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I'm using Xpath to red XML files. The size of a file is unknown (between 700Kb - 2Mb) and have to read around 100 files per second. So I want fast a way to load and read from Xpath.

I tried to use java nio file channels and memory mapped files but was hard to use with Xpath. So can someone tell a way to do it ?

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opening and closing 100 files per second from Java is really IO intensive. What OS are you on (fingers crossed for some *nix)? –  Eugene Aug 22 '12 at 5:37
linux(fedora 13) –  Prasad Weera Aug 22 '12 at 6:01
I think the best way to read xml using xpath is by using vtd-xml. –  vtd-xml-author Jul 19 '13 at 1:35

3 Answers 3

up vote 1 down vote accepted

A lot depends on what the XPath expressions are doing. There are four costs here: basic I/O to read the files, XML parsing, tree building, and XPath evaluation. (Plus a possible fifth, generating the output, but you haven't mentioned what the output might be.) From your description we have no way of knowing which factor is dominant. The first step in performance improvement is always measurement, and my first step would be to try and measure the contribution of these four factors.

If you're on an environment with multiple processors (and who isn't?) then parallel execution would make sense. You may get this "for free" if you can organize the processing using the collection() function in Saxon-EE.

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Could you please tell me the difference between Saxon xpath and normal javax.xml Xpath –  Prasad Weera Aug 22 '12 at 7:43
The most significant is that Saxon implements XPath 2.0. That has many implications; a simple one is that it provides the collection() function, which reads multiple XML files (e.g. all the files in a directory). But Saxon (especially the commercial version Saxon-EE) has many other features that could be relevant to your problem, for example streamed processing, and parallel execution. –  Michael Kay Aug 23 '12 at 20:39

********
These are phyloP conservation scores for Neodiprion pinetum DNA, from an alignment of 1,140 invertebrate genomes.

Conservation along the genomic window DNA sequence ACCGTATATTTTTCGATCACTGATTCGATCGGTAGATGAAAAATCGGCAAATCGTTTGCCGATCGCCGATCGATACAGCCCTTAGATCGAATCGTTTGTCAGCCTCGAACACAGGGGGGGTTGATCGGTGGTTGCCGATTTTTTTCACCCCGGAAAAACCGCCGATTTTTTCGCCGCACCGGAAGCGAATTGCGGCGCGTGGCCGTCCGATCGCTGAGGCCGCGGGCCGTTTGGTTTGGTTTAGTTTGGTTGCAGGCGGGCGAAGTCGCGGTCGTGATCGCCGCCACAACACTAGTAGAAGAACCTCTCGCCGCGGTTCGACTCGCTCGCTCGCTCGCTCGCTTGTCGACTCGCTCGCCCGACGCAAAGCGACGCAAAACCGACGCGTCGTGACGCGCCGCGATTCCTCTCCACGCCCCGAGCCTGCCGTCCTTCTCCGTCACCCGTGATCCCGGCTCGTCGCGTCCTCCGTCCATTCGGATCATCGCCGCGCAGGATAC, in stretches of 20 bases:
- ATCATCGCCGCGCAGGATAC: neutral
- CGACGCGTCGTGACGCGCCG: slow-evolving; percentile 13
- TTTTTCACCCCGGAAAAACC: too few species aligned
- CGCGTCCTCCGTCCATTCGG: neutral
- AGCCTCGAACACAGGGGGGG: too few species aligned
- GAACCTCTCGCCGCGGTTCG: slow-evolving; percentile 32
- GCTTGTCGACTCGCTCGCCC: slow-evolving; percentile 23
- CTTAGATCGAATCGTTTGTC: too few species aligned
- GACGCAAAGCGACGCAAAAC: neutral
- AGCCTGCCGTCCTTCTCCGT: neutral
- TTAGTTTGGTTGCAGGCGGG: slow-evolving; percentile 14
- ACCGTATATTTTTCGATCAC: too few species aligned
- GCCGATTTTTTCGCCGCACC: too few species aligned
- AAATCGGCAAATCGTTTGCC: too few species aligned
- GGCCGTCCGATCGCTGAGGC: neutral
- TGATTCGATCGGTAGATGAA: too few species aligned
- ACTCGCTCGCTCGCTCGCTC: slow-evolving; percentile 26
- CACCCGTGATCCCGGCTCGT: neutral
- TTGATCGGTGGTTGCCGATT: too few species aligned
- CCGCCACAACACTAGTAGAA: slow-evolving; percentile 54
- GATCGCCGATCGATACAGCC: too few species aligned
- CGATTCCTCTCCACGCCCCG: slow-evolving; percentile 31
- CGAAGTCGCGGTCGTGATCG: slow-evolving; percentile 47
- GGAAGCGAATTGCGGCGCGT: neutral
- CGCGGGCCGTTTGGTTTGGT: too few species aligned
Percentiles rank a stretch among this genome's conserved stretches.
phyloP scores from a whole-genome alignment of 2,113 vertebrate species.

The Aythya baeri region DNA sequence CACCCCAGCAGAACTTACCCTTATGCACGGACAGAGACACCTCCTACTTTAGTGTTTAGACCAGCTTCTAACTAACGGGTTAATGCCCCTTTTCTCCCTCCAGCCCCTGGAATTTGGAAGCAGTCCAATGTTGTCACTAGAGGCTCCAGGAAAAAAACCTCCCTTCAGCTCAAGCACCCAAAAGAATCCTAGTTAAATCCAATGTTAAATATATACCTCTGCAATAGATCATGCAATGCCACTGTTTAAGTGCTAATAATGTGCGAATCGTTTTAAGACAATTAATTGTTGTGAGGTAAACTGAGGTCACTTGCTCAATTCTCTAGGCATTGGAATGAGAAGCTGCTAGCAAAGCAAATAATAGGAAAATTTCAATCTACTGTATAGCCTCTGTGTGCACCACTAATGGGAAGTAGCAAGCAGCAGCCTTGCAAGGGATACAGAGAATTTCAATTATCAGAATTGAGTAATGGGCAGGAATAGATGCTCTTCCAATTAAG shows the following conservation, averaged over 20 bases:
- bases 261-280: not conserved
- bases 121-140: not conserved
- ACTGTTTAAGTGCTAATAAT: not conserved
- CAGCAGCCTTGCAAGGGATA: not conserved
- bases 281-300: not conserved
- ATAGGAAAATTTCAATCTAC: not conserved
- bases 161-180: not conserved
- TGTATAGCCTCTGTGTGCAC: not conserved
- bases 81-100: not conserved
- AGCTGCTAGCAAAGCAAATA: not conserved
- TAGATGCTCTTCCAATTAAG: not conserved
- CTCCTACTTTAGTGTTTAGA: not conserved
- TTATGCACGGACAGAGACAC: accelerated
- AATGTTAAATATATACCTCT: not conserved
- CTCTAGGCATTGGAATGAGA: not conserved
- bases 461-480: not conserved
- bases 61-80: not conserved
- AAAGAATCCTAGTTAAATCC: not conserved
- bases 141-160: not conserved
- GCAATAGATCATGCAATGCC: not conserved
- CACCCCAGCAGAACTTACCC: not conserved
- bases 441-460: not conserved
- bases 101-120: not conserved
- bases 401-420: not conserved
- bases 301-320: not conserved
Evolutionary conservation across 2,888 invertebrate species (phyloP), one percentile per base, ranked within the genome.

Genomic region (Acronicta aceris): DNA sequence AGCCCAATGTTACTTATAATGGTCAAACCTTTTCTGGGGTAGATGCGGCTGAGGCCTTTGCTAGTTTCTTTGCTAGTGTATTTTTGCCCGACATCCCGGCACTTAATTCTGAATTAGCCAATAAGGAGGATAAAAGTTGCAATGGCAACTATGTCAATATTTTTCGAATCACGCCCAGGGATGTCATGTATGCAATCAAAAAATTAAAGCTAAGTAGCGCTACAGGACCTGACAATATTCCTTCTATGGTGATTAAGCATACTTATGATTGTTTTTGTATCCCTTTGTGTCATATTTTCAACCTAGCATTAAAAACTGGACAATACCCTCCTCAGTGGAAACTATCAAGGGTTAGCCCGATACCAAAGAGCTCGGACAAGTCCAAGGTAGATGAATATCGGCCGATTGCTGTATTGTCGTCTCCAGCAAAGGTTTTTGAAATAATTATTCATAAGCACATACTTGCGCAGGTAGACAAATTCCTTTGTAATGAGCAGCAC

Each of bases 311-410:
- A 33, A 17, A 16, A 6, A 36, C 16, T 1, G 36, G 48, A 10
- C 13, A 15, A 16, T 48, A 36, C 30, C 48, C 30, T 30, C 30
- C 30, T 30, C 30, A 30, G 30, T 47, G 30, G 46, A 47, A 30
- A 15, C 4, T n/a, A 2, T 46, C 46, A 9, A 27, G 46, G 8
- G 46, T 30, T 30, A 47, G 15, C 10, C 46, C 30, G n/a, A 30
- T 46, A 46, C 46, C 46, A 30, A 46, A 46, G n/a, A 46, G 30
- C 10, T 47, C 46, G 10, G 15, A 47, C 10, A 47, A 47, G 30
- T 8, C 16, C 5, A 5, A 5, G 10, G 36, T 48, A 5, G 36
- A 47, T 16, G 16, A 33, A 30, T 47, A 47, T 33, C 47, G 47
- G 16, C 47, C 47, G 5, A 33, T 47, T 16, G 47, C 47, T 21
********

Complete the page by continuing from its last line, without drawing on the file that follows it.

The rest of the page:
If I were you, I would probably drop Java in this case at all, not because you can't do it in Java, but because using some bash script (in case you are on Unix) is going to be faster, at least this is what my experience dealing with lots of files tells me.

On *nix you have the utility called xpath exactly for that.

Since you are doing lots of I/O operations, having a decent SSD disk would help way more, then doing it in separate threads. You still need to do it with multiple threads, but not more then one per CPU.

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If you want performance I would simply drop XPath altogether and use a SAX parser to read the files. You can search Stackoverflow for SAX vs XPath vs DOM kind of questions to get more details. Here is one Is XPath much more efficient as compared to DOM and SAX?

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Does Xpath load the whole file to the memory before starts querying ? –  Prasad Weera Aug 22 '12 at 6:43
Poor answer. We don't know what the XPath is doing, so we don't know (a) how easily the XPath could be rewritten in Java/SAX, or (b) how expensive the XPath evaluation is in relation to the XML parsing. Downvoting. –  Michael Kay Aug 22 '12 at 7:07
@Michael K: Well yes I dont know what its doing with XPath as its not mentioned in the question. So my answer was based on the general experience I have had with XPath. XPath is great where you just need to query few specific items but when you need to do lot of queries or just read the whole file its way slow than say SAX. Also he mentions he needs to read around 100 files per second so performance is important for him. I know you recommended Saxon-EE (product from your company) as a possible solution to speed things up but you failed to mention its not free. –  maneesh Aug 23 '12 at 6:36
@Prasad: Yes it will load the whole file in to memory before running any queries. If you can post a sample XML file and code you use to read the XML files I might be able to give you a solid answer with modified code for SAX –  maneesh Aug 23 '12 at 6:57

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